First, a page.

All told, the greater Houston area is gargantuan—at over ten thousand square miles, it’s bigger than New Jersey—and, with upward of six million residents, it’s far more populous and diverse than outsiders tend to guess. Houston is also, famously, largely unregulated: zoning laws are minimal, and the unceasing outward development has, with official permission, drastically inhibited drainage. The freeway system holds the city together, keeping a huge, dispersed population connected.

But in a storm this lifeline becomes a trap. Houston is flat, and it sits just fifty feet above sea level; after the bayous overflow, the rain collects on the roads. When a flood hits, driving in Houston feels like a video game turned real and deadly. There are sudden impasses everywhere; ingenuity can’t save you; once the spokes of the wheel go under, there’s nowhere to go.


Keep these people in your thoughts.

4th Gear: Mexico Threatens To Walk

Meanwhile in more pleasant news (?), President Donald Trump has sworn to either renegotiate America’s role in the North American Free Trade Agreement or leave it entirely. As renegotiation talks are underway, Mexico made it clear that if Trump wants the U.S. to withdraw from NAFTA, they walk from the bargaining table, reports CNBC:

On Monday, Trump said he would probably need to terminate NAFTA to get what he considers a fair trade deal with economic partners Mexico and Canada, and revisited his campaign promise that Mexico would pay for a border wall.

Asked in Washington if Mexico would continue negotiating if Trump pulled the trigger on the six-month process of withdrawing from the trade deal, Videgaray responded with an emphatic “No.”

Videgaray said he, U.S. Trade Representative Robert Lighthizer and U.S. Commerce Secretary Wilbur Ross agreed on Wednesday to continue with a “serious” renegotiation process. At around the same time, during a speech at a Missouri factory, Trump repeated his threat to shred the deal.



Some experts in the United States argue that Trump would not be legally allowed to leave NAFTA without the approval of Congress.


Good thing Trump has such a solid track record of getting legislation pushed through.

5th Gear: China Aims To Buy Its Way In, And Fast

Over the last 30 or 40 years we’ve seen Asian automakers like Hyundai and the Japanese brands rise to become global titans in the industry. Under intense pressure by the government, China’s car companies aim to do the same. But it won’t be a slow, methodical approach, and it will be spurred on by the current glut of Chinese capital, reports The Detroit News:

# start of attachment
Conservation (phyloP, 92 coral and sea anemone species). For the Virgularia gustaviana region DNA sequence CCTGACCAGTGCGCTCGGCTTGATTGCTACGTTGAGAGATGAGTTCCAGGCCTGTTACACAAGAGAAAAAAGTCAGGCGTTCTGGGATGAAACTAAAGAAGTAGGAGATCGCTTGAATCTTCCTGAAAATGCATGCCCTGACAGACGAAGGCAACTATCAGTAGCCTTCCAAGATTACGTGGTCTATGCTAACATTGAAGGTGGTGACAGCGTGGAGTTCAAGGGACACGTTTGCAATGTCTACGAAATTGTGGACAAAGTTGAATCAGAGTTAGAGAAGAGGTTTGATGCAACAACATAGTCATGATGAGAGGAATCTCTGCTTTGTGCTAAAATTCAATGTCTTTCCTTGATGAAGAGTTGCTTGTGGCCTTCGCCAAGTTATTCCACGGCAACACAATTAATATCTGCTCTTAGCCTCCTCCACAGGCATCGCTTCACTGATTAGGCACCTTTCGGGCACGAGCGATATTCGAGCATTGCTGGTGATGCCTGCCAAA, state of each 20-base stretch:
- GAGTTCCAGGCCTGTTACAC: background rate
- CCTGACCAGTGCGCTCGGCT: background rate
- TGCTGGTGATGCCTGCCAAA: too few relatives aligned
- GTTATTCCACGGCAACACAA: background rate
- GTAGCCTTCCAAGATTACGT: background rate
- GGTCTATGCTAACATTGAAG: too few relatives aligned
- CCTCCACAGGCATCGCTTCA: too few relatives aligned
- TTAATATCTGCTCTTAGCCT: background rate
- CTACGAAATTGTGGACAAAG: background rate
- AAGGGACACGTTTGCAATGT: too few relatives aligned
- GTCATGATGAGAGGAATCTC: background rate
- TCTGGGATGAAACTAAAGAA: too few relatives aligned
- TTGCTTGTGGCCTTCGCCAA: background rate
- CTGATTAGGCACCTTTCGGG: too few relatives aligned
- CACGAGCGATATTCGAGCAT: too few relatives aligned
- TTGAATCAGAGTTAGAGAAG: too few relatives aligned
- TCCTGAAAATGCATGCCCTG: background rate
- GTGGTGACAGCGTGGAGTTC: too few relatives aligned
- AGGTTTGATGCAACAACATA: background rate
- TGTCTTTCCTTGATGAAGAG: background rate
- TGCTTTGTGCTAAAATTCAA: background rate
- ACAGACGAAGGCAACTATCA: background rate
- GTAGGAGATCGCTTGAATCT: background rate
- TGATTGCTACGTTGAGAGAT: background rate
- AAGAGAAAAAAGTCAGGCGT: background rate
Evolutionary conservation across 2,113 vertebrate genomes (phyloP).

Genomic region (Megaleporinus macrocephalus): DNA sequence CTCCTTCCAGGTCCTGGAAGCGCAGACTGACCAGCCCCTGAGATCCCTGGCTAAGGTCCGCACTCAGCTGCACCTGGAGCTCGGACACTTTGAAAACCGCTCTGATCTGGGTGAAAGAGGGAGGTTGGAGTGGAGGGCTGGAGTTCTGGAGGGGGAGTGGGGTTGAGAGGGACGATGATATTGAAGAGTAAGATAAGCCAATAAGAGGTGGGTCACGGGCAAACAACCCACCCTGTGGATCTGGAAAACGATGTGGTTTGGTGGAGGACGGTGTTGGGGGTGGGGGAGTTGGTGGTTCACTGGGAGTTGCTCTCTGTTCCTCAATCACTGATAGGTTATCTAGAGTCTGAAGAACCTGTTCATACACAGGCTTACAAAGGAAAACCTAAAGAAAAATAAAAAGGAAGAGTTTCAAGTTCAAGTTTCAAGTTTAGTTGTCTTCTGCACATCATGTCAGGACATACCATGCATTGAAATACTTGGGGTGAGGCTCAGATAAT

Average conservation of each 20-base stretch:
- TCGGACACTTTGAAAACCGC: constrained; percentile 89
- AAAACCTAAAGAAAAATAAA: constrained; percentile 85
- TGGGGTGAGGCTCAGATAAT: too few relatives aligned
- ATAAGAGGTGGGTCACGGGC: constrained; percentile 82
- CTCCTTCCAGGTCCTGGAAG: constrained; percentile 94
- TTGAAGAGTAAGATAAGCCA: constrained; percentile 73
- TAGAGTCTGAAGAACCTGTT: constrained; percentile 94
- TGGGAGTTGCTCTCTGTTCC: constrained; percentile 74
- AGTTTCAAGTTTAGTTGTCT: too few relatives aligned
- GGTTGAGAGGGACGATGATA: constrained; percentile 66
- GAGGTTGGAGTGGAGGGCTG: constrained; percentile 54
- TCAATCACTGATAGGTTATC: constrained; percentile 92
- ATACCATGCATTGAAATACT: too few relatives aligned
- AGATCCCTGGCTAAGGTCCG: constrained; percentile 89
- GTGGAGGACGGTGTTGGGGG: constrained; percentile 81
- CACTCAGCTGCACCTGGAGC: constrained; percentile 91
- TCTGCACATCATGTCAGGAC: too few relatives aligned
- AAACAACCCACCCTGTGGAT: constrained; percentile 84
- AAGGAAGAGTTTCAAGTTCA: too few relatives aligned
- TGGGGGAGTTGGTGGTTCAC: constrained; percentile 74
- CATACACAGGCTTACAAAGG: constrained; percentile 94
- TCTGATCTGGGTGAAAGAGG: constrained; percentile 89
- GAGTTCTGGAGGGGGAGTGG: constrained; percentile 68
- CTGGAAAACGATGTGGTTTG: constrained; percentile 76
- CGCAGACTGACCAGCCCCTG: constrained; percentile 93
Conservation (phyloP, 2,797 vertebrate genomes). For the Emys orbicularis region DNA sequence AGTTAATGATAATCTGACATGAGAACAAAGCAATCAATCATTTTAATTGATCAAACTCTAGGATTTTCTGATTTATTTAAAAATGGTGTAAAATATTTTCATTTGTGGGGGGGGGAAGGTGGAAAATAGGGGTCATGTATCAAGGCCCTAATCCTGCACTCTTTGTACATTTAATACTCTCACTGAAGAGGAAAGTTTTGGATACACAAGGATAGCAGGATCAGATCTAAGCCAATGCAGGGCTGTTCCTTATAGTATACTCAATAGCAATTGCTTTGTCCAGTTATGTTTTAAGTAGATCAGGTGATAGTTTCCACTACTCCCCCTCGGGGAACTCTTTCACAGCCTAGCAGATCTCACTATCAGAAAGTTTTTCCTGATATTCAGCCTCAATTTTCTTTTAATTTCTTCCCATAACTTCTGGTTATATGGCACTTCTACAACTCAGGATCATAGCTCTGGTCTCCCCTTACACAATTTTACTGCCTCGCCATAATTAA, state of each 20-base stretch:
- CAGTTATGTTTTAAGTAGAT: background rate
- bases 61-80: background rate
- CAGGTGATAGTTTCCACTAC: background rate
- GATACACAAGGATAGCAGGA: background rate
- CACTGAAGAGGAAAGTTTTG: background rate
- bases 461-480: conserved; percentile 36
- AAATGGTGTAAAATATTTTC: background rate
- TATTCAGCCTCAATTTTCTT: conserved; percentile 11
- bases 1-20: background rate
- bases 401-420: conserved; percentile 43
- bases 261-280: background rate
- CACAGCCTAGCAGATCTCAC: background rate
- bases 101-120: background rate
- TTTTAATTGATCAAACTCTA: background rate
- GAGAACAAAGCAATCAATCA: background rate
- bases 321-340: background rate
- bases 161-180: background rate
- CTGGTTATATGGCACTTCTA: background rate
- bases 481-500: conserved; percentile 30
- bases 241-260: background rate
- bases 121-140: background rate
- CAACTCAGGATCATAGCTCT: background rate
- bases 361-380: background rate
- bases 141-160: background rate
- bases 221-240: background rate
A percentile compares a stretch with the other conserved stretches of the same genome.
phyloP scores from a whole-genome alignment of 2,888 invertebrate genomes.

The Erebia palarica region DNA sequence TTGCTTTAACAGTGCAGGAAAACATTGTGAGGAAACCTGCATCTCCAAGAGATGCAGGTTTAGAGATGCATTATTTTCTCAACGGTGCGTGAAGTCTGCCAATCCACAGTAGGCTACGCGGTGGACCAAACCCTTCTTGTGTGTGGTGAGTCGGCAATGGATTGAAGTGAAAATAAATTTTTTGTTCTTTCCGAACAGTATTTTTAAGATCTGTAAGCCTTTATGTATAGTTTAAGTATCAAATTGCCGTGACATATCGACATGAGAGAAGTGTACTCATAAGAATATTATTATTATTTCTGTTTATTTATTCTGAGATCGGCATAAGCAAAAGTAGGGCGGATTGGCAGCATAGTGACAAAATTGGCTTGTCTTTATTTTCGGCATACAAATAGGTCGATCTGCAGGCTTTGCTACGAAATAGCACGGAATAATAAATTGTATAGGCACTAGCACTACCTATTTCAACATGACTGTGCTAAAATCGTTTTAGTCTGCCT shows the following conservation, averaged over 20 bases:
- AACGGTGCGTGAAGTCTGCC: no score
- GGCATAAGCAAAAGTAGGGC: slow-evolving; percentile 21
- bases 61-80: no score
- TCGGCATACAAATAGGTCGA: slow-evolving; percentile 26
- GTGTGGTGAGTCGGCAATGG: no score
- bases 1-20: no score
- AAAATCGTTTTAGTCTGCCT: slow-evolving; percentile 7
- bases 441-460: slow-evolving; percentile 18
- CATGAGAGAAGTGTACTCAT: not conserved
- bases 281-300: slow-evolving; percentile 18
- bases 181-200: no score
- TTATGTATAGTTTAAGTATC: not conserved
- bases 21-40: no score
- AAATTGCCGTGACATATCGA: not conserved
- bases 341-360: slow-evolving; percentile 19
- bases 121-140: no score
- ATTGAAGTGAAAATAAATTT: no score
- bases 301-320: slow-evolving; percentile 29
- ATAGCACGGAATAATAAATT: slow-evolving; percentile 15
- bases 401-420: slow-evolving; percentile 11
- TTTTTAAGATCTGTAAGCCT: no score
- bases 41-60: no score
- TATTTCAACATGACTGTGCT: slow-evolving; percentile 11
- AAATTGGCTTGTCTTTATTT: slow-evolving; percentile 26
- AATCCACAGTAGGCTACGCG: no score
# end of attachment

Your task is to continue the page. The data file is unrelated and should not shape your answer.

Last year, Chinese companies spent a record $140 billion on global acquisitions, second only to the United States, says a study on “China’s rise in global M&A” by White & Case, a global law firm. And despite a slowing pace of deals earlier this year, Chinese investors could match or exceed the pace this year.

“The record set for Chinese outbound M&A in 2016 is not a one-off event,” the report says. Should China maintain its economic growth and continue its financial liberalization efforts, “the average annual value of Chinese outbound M&A will more than double from 2015 to 2025 compared with the period from 2010 to 2015.”

Meaning the Chinese pursuit of assets in the global automotive industry won’t end with Tencent Holdings Ltd. taking a 5-percent stake in Elon Musk’s Tesla or Pacific Century Motors acquiring Delphi Corp.’s Saginaw-based steering division to create Nexteer Automotive Corp.

They’re just getting warmed up, Detroit. Chinese hunger to become global players, and to do it much more quickly than the methodical approaches pursued by the Japanese and South Koreans, is driving interest in FCA, for example.

And buying is faster than building, which can take decades and prove more costly and fraught. The process also is being turbocharged by Chinese bureaucrats whose bias and rising quotas for electric powertrains are reshaping the global auto industry’s priorities. Why? Because China is the world’s largest market, eclipsing the United States.


If you can’t build it, buy it.

Maybe the Great Wall acquisition of Jeep is going nowhere, but this situation isn’t. This will definitely be a story to watch in the coming year.


Reverse: The Almighty Power Of The Sun

On this day in 1955, William G. Cobb of the General Motors Corp. (GM) demonstrates his 15-inch-long “Sunmobile,” the world’s first solar-powered automobile, at the General Motors Powerama auto show held in Chicago, Illinois.



Neutral: Have You Ever Bought A Flood-Damaged Vehicle?

Would you, even if you were getting a crazy deal on something you wanted? I probably wouldn’t, but to each their own, I guess. 

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About the author

Patrick George

Editor-in-Chief at Jalopnik. 2002 Toyota 4Runner.